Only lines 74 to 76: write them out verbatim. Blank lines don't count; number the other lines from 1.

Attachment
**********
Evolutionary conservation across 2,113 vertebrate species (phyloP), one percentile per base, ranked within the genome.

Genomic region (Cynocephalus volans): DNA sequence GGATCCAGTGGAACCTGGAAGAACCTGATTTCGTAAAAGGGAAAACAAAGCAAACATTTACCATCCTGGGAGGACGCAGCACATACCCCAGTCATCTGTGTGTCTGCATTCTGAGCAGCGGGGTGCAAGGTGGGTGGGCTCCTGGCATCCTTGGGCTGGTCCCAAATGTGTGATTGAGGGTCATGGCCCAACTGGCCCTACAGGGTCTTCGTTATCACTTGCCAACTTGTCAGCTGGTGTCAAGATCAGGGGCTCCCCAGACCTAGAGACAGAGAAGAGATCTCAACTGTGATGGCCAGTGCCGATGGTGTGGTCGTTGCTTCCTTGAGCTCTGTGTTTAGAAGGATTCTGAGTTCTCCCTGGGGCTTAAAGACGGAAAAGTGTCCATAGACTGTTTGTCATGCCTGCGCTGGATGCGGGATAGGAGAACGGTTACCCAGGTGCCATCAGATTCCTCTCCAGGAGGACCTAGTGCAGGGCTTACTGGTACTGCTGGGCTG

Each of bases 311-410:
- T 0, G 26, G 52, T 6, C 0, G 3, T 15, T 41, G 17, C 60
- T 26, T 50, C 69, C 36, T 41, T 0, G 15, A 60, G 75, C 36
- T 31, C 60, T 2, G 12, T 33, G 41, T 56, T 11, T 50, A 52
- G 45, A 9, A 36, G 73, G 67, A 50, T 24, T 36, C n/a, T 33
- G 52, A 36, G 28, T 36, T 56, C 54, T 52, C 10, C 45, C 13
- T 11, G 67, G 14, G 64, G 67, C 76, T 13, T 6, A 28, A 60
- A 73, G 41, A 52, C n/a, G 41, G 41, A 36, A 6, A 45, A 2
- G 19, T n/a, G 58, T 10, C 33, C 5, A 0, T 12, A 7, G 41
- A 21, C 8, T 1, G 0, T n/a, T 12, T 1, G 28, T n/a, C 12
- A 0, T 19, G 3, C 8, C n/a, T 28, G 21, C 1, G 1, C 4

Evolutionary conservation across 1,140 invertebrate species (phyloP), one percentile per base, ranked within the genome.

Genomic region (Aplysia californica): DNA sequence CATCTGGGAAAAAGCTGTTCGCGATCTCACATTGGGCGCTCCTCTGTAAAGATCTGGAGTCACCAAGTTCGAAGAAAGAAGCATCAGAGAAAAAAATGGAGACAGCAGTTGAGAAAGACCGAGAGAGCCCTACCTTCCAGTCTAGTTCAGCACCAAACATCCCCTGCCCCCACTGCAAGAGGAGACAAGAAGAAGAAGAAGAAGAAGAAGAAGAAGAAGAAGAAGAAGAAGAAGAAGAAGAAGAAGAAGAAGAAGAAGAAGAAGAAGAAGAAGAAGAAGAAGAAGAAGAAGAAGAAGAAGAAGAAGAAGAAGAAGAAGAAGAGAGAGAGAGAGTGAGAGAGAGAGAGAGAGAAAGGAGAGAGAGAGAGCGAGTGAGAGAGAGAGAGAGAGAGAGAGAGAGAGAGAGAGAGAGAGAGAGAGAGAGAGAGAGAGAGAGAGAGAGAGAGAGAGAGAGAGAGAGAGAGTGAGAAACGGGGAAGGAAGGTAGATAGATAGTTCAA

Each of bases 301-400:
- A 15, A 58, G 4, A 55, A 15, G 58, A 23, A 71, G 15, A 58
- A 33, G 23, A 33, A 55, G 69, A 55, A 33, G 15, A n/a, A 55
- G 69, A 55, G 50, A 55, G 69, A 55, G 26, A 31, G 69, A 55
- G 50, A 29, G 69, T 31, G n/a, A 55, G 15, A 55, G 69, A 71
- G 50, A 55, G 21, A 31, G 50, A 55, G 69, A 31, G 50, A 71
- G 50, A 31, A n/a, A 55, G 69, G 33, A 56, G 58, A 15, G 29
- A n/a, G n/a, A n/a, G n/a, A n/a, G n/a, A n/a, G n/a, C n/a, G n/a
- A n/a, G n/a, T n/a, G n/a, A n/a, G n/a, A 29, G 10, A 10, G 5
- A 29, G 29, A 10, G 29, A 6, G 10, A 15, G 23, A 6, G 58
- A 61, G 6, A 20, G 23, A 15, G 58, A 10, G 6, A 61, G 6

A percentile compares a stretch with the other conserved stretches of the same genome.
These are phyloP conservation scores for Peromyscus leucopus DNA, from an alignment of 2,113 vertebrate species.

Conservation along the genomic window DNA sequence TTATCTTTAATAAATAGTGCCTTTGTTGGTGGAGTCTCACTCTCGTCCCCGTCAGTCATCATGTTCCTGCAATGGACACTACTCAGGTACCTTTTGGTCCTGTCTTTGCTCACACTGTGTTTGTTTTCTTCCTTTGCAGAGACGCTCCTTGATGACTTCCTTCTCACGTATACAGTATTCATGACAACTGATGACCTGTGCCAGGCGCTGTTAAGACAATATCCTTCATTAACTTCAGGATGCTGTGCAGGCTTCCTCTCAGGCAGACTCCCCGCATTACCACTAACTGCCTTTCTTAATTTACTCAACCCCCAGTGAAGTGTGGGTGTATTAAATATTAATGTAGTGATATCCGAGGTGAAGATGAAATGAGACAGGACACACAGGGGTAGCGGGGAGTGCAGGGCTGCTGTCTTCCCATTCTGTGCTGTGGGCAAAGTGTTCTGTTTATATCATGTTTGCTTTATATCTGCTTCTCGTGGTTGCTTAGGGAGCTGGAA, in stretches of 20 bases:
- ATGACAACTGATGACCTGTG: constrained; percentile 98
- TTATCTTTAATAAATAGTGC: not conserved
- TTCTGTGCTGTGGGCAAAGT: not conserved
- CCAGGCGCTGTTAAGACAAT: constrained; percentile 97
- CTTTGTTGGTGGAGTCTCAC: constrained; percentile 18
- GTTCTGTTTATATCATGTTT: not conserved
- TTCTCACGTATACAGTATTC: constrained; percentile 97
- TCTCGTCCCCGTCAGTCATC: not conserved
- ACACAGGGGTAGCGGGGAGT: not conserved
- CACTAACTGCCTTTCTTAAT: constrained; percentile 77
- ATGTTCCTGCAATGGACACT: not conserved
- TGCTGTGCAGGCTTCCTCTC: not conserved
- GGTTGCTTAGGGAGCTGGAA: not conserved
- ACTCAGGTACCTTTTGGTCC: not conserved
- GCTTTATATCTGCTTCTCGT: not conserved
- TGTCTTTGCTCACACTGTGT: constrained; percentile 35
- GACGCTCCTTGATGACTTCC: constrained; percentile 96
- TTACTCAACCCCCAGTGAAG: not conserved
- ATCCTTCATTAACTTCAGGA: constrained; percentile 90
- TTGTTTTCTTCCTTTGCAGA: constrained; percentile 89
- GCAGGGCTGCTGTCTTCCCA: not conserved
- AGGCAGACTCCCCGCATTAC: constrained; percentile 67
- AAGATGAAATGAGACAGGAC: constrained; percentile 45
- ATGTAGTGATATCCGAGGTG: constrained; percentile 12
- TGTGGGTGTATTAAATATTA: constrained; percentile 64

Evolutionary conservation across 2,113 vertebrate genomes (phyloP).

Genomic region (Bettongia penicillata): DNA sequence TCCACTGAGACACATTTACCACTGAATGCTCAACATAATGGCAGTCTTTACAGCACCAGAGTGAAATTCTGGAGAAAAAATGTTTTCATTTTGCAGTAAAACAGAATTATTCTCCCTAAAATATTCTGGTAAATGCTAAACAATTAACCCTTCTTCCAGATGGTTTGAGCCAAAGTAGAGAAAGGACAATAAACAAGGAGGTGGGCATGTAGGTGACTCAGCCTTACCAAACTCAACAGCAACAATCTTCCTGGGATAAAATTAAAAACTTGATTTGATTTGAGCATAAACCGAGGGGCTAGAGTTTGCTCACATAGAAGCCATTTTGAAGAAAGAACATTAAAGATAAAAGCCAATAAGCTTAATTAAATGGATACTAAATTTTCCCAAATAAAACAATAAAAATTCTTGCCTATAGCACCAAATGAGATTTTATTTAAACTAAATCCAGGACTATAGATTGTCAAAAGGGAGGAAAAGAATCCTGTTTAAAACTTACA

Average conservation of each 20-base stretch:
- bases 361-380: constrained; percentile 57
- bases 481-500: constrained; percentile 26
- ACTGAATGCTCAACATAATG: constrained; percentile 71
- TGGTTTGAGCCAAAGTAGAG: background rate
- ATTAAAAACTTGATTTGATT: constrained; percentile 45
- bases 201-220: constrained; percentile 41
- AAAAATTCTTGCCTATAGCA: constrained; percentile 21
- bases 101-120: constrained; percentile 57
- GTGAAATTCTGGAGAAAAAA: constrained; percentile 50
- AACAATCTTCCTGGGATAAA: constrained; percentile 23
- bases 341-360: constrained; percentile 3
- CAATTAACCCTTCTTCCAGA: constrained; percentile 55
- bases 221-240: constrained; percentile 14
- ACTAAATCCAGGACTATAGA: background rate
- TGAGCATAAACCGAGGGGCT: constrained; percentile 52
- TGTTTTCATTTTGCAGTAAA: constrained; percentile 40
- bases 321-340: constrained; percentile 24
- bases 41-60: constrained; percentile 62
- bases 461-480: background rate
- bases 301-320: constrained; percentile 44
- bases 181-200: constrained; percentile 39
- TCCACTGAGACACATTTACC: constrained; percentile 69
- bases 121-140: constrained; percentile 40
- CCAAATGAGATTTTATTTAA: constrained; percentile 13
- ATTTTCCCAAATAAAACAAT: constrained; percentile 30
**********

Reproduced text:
- bases 321-340: constrained; percentile 24
- bases 41-60: constrained; percentile 62
- bases 461-480: background rate